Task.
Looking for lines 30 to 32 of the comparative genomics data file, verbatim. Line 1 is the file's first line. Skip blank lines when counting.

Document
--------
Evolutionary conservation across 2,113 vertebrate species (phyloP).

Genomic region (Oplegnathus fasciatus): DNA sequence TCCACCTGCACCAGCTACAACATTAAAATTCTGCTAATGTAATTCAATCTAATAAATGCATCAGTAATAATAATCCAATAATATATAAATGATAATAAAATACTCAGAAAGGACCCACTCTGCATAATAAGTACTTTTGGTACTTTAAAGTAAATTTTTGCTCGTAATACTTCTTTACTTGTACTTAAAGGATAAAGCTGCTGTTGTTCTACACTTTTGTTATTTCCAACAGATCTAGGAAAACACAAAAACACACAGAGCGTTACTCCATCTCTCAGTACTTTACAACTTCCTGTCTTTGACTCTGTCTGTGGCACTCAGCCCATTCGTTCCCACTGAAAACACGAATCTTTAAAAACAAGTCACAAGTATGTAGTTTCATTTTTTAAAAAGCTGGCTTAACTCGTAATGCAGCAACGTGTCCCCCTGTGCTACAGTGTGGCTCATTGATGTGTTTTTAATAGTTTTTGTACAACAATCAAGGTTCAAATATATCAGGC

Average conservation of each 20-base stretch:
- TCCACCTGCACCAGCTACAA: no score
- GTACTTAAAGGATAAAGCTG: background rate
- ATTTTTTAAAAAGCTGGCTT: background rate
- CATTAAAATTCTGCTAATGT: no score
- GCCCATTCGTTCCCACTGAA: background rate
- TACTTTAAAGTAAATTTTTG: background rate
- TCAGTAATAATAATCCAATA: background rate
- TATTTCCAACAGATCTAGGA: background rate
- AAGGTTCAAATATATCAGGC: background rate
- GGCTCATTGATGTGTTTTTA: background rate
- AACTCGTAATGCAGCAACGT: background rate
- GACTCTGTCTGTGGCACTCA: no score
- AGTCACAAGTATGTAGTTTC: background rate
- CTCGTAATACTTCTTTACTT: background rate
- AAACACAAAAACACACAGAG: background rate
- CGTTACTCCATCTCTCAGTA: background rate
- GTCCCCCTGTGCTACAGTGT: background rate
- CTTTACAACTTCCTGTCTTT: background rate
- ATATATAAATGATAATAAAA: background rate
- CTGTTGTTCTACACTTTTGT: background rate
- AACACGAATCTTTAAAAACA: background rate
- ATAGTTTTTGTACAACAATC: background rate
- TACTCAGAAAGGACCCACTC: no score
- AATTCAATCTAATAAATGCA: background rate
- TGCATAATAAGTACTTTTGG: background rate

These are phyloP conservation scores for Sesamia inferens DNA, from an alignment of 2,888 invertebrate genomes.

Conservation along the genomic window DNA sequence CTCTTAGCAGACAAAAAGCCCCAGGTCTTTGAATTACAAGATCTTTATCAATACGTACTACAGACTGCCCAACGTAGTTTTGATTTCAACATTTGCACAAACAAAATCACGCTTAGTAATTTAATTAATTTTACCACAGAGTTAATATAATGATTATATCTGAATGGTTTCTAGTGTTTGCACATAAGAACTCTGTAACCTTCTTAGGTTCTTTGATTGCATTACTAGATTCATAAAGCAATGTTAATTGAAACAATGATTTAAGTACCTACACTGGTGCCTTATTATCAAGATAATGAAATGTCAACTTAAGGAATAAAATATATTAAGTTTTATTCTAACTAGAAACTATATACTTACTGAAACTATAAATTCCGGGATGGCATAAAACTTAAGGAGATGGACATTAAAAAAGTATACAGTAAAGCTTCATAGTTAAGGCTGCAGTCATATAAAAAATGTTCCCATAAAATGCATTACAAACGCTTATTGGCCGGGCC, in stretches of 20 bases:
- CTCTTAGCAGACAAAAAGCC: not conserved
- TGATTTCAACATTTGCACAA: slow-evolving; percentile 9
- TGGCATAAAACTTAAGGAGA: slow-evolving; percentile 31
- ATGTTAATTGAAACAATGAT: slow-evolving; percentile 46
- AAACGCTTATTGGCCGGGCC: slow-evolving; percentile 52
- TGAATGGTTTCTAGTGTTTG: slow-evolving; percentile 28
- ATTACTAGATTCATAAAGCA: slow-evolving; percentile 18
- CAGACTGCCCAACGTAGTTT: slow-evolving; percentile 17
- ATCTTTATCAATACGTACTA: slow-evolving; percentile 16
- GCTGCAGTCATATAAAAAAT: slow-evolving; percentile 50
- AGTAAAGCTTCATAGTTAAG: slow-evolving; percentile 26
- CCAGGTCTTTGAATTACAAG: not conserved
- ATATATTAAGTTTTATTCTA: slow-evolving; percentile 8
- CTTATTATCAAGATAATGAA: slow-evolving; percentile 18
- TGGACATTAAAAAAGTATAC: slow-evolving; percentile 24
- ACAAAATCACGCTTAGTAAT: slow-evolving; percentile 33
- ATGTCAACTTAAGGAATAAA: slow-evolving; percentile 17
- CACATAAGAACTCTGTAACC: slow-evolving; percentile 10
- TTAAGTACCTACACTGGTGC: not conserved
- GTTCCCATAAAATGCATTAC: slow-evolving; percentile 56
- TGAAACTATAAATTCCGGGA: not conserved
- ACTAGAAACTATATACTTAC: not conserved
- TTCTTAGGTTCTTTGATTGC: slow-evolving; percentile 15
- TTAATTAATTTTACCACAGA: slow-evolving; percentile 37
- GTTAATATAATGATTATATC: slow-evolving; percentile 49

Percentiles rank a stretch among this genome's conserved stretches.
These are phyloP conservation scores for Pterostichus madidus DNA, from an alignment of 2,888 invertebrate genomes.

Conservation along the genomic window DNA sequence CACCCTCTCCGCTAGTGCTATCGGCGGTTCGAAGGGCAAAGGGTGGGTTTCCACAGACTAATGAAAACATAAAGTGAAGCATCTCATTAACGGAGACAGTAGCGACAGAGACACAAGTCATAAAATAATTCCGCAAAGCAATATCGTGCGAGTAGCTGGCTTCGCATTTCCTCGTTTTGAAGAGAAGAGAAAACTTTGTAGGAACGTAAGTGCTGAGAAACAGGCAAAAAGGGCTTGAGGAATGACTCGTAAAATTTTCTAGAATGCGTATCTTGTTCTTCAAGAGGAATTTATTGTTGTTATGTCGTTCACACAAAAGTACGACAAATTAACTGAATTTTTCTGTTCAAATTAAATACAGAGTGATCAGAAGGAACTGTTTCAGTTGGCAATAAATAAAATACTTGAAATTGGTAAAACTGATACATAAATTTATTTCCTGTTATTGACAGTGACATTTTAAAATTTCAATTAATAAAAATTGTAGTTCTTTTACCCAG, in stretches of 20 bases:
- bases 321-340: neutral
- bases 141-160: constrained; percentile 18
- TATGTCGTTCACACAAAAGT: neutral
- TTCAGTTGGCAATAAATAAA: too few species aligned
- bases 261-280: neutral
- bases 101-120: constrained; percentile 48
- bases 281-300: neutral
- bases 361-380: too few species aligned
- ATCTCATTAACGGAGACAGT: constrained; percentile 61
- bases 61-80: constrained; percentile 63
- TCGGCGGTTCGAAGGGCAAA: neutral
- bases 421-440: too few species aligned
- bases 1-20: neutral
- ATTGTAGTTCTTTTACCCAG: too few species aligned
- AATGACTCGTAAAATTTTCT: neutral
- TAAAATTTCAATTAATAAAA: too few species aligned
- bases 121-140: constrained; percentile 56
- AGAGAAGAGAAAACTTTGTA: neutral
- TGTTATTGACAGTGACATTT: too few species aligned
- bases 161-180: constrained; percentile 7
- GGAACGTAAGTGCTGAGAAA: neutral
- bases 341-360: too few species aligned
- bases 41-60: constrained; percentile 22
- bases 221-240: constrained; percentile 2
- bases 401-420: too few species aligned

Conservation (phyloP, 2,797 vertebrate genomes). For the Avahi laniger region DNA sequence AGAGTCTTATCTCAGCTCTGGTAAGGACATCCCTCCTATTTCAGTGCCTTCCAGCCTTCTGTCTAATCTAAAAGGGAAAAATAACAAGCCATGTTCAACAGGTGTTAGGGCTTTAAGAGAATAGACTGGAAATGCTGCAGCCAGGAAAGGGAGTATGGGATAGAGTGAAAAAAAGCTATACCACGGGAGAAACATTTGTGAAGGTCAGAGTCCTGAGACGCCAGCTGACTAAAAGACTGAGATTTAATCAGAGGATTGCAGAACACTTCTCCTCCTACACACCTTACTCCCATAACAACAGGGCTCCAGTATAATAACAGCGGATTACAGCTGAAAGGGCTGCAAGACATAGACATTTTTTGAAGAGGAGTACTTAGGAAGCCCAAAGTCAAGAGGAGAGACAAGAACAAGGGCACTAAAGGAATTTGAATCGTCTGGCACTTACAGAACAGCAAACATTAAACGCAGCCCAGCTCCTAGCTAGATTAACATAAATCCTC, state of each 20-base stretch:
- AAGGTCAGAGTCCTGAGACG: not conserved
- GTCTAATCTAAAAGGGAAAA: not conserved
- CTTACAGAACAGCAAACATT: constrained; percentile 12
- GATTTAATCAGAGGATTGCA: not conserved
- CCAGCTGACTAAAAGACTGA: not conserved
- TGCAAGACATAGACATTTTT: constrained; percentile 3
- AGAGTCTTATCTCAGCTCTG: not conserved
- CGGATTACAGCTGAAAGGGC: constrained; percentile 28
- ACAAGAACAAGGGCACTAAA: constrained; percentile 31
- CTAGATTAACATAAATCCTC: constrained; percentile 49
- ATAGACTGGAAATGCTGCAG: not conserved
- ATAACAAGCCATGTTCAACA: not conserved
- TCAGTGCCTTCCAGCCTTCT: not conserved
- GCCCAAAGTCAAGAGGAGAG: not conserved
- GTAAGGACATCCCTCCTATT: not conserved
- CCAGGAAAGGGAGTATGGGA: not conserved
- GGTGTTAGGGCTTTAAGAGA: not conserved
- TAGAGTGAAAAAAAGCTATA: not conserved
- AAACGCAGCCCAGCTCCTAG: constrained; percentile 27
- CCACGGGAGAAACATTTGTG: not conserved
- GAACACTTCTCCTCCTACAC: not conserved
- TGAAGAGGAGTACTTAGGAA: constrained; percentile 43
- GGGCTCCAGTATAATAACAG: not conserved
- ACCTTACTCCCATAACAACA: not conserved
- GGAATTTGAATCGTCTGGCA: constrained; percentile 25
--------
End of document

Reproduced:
Conservation along the genomic window DNA sequence CTCTTAGCAGACAAAAAGCCCCAGGTCTTTGAATTACAAGATCTTTATCAATACGTACTACAGACTGCCCAACGTAGTTTTGATTTCAACATTTGCACAAACAAAATCACGCTTAGTAATTTAATTAATTTTACCACAGAGTTAATATAATGATTATATCTGAATGGTTTCTAGTGTTTGCACATAAGAACTCTGTAACCTTCTTAGGTTCTTTGATTGCATTACTAGATTCATAAAGCAATGTTAATTGAAACAATGATTTAAGTACCTACACTGGTGCCTTATTATCAAGATAATGAAATGTCAACTTAAGGAATAAAATATATTAAGTTTTATTCTAACTAGAAACTATATACTTACTGAAACTATAAATTCCGGGATGGCATAAAACTTAAGGAGATGGACATTAAAAAAGTATACAGTAAAGCTTCATAGTTAAGGCTGCAGTCATATAAAAAATGTTCCCATAAAATGCATTACAAACGCTTATTGGCCGGGCC, in stretches of 20 bases:
- CTCTTAGCAGACAAAAAGCC: not conserved
- TGATTTCAACATTTGCACAA: slow-evolving; percentile 9